Paper $42.95 ISBN: 9781447324164 Published January 2016 For sale in North and South America only
Cloth $110.00 ISBN: 9781447324157 Published January 2016 For sale in North and South America only

After Urban Regeneration

Communities, Policy and Place

Edited by Dave O'Brien and Peter Matthews

After Urban Regeneration

Edited by Dave O'Brien and Peter Matthews

Distributed for Policy Press at the University of Bristol

208 pages | 6 x 9 | © 2015
Paper $42.95 ISBN: 9781447324164 Published January 2016 For sale in North and South America only
Cloth $110.00 ISBN: 9781447324157 Published January 2016 For sale in North and South America only
This book presents a comprehensive study of contemporary trends in urban policy and planning, bringing leading scholars together to focus on gentrification and its aftermath, with a special emphasis on the history and theory of community. Taking into account the changes to urban policy that followed the financial crisis of 2008, the contributors make a powerful case that the state must continue to play a major role in the maintenance of urban community—that culture and society cannot bear the burden on their own. Based on research from the Connected Communities Programme, the book will be a valuable resource for those working in geography, urban studies, planning, sociology, law, and art, as well as policy makers and community activists.
Contents
Introduction ~ Peter Matthews and Dave O’Brien
Section 1: After regeneration?
Urban Policy and Communities ~ Stuart Wilks-Heeg
Connecting community to the post-regeneration era ~ Peter Matthews and Dave O’Brien
When things fall apart ~ Sue Cohen and Morag McDermont
Section 2: Exploring Epistemologies
Microsolutions for Megaproblems: What works in urban regeneration policy? ~ Max Nathan
The work of art in the age of mechanical co-production. Steve Pool and Kate Pahl
There is no local here, love ~ Rebecca Bernstein, Antonia Layard, Martin Maudsley and Hilary Ramsden
Section 3: New places for communities
Forging Communities: the CAER Heritage Project and the dynamics of co-production ~ Clyde Ancarno, Oliver Davis and David Wyatt
Lessons from ‘The Vale’ – the role of hyperlocal media in shaping reputational geographies ~ David Harte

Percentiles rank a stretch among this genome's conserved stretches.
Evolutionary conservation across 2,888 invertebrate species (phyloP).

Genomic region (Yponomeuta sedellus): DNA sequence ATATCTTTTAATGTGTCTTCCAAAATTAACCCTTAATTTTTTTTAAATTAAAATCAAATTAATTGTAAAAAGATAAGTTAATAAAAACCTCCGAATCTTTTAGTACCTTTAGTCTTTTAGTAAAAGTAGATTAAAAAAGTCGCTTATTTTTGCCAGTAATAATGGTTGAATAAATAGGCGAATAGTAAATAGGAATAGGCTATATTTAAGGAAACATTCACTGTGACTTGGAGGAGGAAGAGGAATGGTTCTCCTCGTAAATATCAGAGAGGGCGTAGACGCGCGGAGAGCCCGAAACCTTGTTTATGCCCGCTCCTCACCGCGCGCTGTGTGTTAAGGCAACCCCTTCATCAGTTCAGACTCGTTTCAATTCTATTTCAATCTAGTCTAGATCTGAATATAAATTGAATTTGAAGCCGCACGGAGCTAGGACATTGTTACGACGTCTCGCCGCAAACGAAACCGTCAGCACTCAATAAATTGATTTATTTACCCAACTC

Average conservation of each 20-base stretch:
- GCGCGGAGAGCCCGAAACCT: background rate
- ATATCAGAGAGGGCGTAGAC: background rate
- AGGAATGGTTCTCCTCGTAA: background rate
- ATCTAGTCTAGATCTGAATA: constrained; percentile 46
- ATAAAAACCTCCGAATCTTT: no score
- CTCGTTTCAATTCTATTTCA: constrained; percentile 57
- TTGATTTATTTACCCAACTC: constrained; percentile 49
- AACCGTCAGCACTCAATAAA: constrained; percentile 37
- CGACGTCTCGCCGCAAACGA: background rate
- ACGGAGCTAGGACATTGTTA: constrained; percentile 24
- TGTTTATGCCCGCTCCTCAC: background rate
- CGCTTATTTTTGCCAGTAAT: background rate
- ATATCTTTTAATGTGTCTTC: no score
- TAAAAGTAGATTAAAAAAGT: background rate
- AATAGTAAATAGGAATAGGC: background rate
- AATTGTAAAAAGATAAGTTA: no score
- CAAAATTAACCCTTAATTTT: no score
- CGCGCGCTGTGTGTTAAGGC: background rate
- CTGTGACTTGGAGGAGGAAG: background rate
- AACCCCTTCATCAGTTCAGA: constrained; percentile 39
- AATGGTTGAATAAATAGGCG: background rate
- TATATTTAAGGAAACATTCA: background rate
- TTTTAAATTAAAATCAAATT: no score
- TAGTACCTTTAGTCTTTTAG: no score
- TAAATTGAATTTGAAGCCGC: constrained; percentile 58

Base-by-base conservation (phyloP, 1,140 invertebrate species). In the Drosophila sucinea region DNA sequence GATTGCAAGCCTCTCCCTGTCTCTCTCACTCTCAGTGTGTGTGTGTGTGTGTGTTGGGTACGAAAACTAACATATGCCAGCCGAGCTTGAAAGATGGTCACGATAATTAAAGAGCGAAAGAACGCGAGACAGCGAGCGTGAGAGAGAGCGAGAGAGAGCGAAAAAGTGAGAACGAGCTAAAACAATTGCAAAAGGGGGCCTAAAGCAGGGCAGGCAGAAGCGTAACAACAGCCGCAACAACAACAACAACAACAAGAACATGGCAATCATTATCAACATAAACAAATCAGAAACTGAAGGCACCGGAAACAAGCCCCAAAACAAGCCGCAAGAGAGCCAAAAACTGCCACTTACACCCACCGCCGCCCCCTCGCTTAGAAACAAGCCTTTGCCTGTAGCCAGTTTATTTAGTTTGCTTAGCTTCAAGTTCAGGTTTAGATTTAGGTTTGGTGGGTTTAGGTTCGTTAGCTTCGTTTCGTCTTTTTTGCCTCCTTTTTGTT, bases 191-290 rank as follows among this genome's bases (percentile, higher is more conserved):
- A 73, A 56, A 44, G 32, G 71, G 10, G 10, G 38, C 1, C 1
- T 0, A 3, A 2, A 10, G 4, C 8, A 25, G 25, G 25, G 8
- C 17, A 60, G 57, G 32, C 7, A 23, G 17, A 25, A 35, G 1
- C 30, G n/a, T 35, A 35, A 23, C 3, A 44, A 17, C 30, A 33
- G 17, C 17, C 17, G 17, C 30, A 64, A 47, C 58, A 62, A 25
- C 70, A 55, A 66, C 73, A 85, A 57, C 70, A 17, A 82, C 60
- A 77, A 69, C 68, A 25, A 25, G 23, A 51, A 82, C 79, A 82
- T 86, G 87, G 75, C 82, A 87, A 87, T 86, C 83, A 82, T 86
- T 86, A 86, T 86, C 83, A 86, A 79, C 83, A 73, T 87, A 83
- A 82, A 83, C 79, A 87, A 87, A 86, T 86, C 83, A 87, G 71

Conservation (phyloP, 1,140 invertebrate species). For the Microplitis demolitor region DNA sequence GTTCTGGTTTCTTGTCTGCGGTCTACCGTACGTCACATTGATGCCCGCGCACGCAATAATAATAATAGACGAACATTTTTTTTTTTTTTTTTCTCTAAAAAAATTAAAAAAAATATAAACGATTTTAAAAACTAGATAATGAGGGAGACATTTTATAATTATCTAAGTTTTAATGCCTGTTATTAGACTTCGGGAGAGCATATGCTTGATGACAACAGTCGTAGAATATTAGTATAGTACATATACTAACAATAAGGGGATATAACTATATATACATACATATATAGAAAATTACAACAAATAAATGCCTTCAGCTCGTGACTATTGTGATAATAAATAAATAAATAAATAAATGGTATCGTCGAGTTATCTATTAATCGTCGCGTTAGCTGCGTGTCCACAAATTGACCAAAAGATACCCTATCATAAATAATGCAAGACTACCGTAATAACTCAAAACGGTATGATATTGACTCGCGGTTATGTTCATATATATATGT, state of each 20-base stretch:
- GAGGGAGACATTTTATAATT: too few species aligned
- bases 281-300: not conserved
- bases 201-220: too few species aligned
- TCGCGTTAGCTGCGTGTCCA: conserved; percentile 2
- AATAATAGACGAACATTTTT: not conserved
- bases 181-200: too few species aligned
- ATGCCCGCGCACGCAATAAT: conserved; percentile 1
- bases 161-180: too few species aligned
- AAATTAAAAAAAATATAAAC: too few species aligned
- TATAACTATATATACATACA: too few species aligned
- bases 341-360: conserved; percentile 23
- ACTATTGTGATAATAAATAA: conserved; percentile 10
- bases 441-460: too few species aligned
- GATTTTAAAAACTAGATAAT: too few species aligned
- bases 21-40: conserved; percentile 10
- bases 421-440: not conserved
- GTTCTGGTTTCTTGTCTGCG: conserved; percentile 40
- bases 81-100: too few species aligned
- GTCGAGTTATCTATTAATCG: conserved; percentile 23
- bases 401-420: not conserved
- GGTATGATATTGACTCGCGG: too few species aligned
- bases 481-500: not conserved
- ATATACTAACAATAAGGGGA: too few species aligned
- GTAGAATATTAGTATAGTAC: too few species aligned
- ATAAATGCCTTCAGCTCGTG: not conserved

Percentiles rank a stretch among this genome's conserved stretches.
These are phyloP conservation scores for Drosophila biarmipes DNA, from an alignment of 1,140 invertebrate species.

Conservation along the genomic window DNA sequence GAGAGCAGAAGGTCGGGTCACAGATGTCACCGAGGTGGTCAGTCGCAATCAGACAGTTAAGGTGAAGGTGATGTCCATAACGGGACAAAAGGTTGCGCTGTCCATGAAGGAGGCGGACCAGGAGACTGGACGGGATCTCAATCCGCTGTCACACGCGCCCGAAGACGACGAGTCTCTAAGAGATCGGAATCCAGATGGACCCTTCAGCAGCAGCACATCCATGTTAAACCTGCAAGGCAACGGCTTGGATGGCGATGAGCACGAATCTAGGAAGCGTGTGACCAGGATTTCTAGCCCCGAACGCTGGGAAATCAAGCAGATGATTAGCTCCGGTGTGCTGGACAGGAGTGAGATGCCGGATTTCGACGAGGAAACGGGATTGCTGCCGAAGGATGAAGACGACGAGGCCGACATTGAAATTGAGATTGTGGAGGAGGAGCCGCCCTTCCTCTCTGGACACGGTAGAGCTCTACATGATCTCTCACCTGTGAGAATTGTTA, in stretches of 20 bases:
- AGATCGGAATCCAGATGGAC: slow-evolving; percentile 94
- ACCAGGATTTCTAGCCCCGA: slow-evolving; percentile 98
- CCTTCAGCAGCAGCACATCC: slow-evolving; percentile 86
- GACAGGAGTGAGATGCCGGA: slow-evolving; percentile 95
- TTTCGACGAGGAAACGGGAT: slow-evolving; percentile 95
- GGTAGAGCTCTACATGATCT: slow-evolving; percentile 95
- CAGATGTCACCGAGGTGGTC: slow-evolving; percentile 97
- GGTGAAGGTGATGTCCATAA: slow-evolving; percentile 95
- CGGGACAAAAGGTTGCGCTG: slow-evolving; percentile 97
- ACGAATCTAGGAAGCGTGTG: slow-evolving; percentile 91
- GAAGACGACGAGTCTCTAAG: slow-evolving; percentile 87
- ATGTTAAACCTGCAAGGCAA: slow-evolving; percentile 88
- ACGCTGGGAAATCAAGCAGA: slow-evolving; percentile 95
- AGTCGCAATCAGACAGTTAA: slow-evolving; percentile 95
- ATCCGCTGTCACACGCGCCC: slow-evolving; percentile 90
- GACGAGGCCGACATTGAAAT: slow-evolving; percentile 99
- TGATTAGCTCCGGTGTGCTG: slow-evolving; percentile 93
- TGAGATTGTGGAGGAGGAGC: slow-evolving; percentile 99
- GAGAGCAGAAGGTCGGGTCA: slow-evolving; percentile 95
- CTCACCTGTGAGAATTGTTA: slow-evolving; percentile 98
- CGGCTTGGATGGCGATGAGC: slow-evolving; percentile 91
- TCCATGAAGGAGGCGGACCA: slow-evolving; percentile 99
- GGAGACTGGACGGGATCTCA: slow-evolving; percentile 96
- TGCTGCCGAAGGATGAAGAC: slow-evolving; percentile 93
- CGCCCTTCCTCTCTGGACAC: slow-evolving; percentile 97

Contemporary Governance Discourse and Digital Media: Convergences, Prospects &
Problems for the ‘Big Society’
Agenda ~ Chris Speed, Amadu Wurie Khan, Sharon Baurley and Martin Phillips
Section 4: new spaces for policy
Localism, neighbourhood planning and community control: the MapLocal pilot ~ Phil Jones, Antonia Layard, Colin Lorne, Chris Speed
Translation across borders: Exploring the use, relevance and impact of academic research in the policy process ~ Steve Connelly, Dave Vanderhoven, Catherine Durose, Liz Richardson and Peter Matthews
Conclusion ~ Dave O’Brien and Peter Matthews
Review Quotes
Oli Mould, Royal Holloway, University of London | Times Higher Education
“In a gentrifying urban world, rhetoric can often run ahead of evidence. This book skillfully redresses this balance by compiling empirical outcomes of a number of fascinating and detailed projects under the Arts and Humanities Research Council’s Connected Communities project. The editors weave a compelling empirically focused, but theoretically informed, narrative that exposes the harsh realities of a post-regeneration urban landscape.”
Housing Studies
“A genuinely fresh, and admirably provocative, attempt to reshape the way we seek to understand the evolving urban policy agenda.”
Town Planning Review
“An accessible piece of literature that will add to the knowledge of many academics in this field.”
Rob Imrie, Goldsmiths, University of London
After Urban Regeneration is an excellent book and it is very well crafted and organized. The chapters are critical in tone and characterized by incisive critiques of community and urban policy and practice. There is nothing like this on the market that examines the impact of localism on communities, and the diverse ways in which community groups are cultivating new knowledges and practices of self government.”
Andrew Tallon, University of the West of England
“This important contribution to the urban policy and regeneration literature is the first major text to critically examine urban policy in the United Kingdom since 2008 and proposes that we have entered a period of ‘post-regeneration’ in the United Kingdom. This contribution will be of use to academics, policy makers, and communities alike.”
For more information, or to order this book, please visit http://www.press.uchicago.edu
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